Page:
Thursday

Jul. 30, 2009

Ben

by David Budbill

You can see him in the village almost anytime.
He's always on the street.
At noon he ambles down to Jerry's
in case a trucker who's stopped by for lunch
might feel like buying him a sandwich.
Don't misunderstand, Ben's not starving;
he's there each noon because he's sociable,
not because he's hungry.
He is a friend to everyone except the haughty.

There are at least half a dozen families in the village
who make sure he always has enough to eat
and there are places
where he's welcome to come in and spend the night.

Ben is a cynic in the Greek and philosophic sense,
one who gives his life to simplicity
seeking only the necessities
so he can spend his days
in the presence of his dreams.

Ben is a vision of another way,
the vessel in this place for
ancient Christian mystic, Buddhist recluse, Taoist hermit.
Chuang Tzu, The Abbot Moses, Meister Eckhart,
Khamtul Rimpoche, Thomas Merton—
all these and all the others live in Ben, because

in America only a dog
can spend his days
on the street or by the river
in quiet contemplation
and be fed.

"Ben" by David Budbill, from Judevine. © Chelsea Green Publishing Company, 1999. Reprinted with permission. (buy now)

It's the anniversary of the first meeting of the House of Burgesses, in Jamestown, in the Virginia Colony, in 1619. It was the first representative assembly in America and served as a model for later forms of local government.

It's the birthday of the novelist Emily Brontë, (books by this author) born in Thornton, England (1818). Emily Brontë wrote Wuthering Heights(1847), considered one of the greatest love stories of all time, but she never had a lover. She and her sisters Anne and Charlotte and their brother Branwell educated themselves at home by reading their father's large collection of classic literature. They invented elaborate fantasy kingdoms and filled notebooks with the history and inhabitants of these places. Emily was the most reserved of the children.

Emily is most famous for Wuthering Heights, but she also wrote poetry; and when her sister Charlotte discovered some of Emily's poems, she said: "Of course, I was not surprised, knowing that she could and did write verse: I looked it over, and something more than surprise seized me — a deep conviction that these were not common effusions, not at all like the poetry women generally write. I thought them condensed and terse, vigorous and genuine. To my ear, they had also a peculiar music — wild, melancholy, and elevating." In 1836, Charlotte — who was the most outgoing and confident of the sisters — decided to publish their poetry, but she figured it wouldn't sell if they used their real names, so she gave them all male names, and Poems by Currier, Ellis and Acton Bell was published in 1846. Wuthering Heightscame out in 1847, and a year later, Emily died of tuberculosis at age 30, standing in the living room of her family's parsonage.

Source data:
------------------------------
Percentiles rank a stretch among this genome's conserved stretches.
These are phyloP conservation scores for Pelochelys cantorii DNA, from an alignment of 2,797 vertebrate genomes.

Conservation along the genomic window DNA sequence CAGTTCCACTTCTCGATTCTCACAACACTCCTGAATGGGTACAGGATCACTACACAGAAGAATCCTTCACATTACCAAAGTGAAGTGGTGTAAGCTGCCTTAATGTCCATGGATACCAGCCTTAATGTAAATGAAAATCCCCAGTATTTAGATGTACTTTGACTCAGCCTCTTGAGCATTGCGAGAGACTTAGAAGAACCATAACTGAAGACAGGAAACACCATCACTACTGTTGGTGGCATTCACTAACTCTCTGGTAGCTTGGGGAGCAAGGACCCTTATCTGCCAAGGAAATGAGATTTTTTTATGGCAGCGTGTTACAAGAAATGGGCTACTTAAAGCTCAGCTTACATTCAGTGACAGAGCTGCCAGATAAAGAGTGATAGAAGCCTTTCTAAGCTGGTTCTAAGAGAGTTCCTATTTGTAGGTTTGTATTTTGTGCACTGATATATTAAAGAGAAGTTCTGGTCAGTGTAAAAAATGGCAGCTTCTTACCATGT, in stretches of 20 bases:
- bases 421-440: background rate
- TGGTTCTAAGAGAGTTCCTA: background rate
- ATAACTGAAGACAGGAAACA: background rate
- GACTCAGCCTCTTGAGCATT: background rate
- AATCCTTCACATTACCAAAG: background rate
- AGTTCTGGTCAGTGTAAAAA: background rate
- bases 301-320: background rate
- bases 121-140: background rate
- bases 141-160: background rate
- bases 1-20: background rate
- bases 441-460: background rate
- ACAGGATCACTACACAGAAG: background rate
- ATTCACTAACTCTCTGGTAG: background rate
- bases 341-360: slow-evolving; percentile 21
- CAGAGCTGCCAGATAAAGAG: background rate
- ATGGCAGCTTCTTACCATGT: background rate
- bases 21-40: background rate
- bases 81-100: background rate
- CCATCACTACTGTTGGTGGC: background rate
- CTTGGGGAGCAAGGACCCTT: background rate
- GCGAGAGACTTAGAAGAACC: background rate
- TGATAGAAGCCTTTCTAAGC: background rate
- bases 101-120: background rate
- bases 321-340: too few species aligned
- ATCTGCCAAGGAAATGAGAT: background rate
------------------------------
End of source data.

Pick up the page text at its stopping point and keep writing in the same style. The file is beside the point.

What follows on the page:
It's the birthday of Thorstein Veblen, (books by this author) born on a farm in Manitowoc County, Wisconsin (1857). His parents were Norwegian immigrants, and he had 11 brothers and sisters. He's best known for his book The Theory of the Leisure Class (1899), in which he came up with the idea of "conspicuous consumption."

He said, "The outcome of any serious research can only be to make two questions grow where only one grew before."

It's the birthday of Arnold Schwarzenegger, born in Thal, Austria (1947). He started weight training when he was 15, then became a body builder, an actor, and now he is the governor of California.